The fund has beaten its benchmark (MSCI ACWI Index (GBP), Total Return) over the past 12 months. Over six months to 31 May 2024, cumulative performance is 17.07 per cent, and over one year, 22.11 per cent, versus the benchmark at 13.46 per cent and 20.28 per cent, respectively. 

Bencke conjures up certain images to help explain what proteomics brings to the disease treatment story.

“Let's consider an analogy. Imagine you run a company that makes cakes. In your office you have all the recipes neatly filed in books (DNA) that have been passed down from generation to generation as treasured possessions. Each day you decide which cakes to produce and you email (mRNA) the recipes to your line managers who then arrange to have them made.

“At the end of the process, beautiful cakes come out of the bakery. Imagine though, that you never left the office and so don't know any of your workers (proteins), you don't know anything about who they are, whether they're individually good at what they do, or not. Whether they're loyal to you or whether they have nefarious intentions to disrupt your business (a virus or cancer perhaps). It would make running the company very difficult since you rely on the skills and competence of the work force to ensure the quality of the cakes.

“Our current ability to manipulate the genome is the equivalent of changing the recipes in the book. The process of transcribing the recipe and emailing to the supervisor is known as 'Transcriptomics' and works through messenger-RNA. Here the analogy breaks down somewhat as the information sent is used to build specific proteins, which are effectively the biological workforce (proteome). This is where things become very complicated. The four bases which make up the DNA strands convert into ~20,000 genes in the human body (the 'genome'). Proteins, however, are built from a combination of 20 different amino acids making the complexity much greater.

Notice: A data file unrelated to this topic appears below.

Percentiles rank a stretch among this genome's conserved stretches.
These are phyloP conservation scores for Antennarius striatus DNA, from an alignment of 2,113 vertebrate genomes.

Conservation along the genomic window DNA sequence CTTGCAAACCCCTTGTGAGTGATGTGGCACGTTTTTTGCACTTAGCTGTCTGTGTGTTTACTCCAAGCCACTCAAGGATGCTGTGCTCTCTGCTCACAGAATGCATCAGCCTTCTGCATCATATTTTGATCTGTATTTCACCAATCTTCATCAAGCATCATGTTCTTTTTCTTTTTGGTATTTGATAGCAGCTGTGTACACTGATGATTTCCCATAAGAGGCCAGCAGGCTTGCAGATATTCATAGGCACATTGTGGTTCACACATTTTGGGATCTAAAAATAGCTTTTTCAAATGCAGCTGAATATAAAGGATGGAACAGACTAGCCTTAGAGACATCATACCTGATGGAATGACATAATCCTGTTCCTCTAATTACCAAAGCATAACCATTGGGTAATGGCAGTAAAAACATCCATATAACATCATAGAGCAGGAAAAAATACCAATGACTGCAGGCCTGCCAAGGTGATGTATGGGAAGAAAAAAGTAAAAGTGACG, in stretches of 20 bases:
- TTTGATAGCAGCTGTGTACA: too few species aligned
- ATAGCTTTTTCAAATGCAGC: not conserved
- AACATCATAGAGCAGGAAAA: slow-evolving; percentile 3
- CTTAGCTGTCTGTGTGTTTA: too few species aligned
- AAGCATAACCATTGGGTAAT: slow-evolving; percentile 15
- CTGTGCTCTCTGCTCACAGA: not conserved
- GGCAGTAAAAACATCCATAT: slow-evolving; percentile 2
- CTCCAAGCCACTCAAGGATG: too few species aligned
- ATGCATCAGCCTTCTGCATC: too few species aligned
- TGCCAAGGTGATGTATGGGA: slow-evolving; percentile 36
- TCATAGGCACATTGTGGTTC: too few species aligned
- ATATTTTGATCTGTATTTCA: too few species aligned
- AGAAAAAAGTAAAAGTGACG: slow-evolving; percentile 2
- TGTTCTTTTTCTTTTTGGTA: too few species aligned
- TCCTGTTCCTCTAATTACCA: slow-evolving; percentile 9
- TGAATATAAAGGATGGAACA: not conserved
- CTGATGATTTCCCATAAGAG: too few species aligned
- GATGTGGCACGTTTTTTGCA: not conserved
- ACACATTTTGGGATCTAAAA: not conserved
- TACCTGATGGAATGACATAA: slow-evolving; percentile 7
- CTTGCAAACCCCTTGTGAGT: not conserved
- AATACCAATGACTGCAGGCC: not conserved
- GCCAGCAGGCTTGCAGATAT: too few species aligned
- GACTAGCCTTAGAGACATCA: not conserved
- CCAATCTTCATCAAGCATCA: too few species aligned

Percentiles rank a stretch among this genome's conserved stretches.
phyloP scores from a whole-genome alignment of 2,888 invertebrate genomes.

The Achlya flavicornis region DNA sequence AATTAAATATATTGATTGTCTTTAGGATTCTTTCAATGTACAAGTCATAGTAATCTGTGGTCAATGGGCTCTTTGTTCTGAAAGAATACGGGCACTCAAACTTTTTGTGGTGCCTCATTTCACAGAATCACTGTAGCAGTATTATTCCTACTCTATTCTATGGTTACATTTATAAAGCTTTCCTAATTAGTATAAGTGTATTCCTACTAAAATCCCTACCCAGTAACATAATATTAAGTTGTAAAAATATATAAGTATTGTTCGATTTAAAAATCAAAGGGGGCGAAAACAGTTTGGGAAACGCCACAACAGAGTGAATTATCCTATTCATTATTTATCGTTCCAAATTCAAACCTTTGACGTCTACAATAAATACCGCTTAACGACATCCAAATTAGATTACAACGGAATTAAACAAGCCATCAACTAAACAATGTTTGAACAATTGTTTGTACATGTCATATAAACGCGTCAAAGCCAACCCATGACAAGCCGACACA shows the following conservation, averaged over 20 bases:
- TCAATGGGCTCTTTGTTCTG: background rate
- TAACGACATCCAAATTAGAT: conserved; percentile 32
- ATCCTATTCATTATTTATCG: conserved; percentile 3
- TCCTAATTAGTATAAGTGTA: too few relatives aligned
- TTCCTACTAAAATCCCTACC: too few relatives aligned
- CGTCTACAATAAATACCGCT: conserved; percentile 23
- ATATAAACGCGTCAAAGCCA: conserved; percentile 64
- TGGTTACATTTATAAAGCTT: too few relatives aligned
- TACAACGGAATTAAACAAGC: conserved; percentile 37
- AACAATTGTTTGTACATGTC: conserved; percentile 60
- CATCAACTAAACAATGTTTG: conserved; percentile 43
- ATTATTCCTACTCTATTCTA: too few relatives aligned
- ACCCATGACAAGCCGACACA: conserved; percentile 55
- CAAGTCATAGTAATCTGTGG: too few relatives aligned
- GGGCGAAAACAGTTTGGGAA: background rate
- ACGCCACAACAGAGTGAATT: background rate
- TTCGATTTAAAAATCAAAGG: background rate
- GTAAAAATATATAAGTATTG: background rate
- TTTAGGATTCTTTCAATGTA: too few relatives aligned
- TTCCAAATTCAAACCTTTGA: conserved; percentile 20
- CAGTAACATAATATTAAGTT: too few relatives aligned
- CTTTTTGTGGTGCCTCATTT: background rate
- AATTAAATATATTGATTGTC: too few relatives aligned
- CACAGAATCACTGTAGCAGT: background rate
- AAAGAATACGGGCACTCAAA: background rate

“Even after being built proteins can be modified in the cell, like adding different icing to the same base sponge recipe. As a result a single cell can comprise more than a million protein variants, and this scales up closer to a billion when we consider all the different cell types in the body. That's a lot of cakes,” Bencke says. 

Dramatic change
The ability to understand the actions and physical characteristics of proteins is changing dramatically. 

“Breakthroughs in advanced mass spectrometry and spatial imaging are driving an increase in investment as companies seek to commercialise the opportunity. By understanding the actions of proteins individually as well as within their environment, companies can potentially create targeted and even personalised treatments for many areas of disease,” Bencke says. 

“They will likely also play an important role in diagnostics since protein biomarkers can provide an early warning of specific ailments well before any symptoms are evident. Indeed, according to a recent study in Nature Aging, this approach already appears to provide an early prediction of dementia.”

Bencke says investing in many healthcare sectors presents challenges. 

“For our money the better approach is to identify the enablers of the research, or the adopters of the diagnostic technologies or biomanufacturing processes. This limits the binary outcome risks and yet often benefits from high barriers to competition,” he says.

“Like many areas of advanced technology, this is also a segment where a focus on profitability and cash generation can help to avoid significant losses of capital. One of the more exciting areas in proteomics research is spatial biology with two companies leading the pack, Nanostring and 10x Genomics. Both are early stage and unprofitable and so not investable under our process. However, after both fell from lofty valuations over the past few years Nanostring was forced into bankruptcy, only to have its assets acquired by a profitable company we do own, Bruker. Amply demonstrating the merits of 'old fashioned' cash generation. We are in the foothills of development in proteomics, but the prizes for success are enormous and we finally have the tools to make it happen,” Bencke concluded.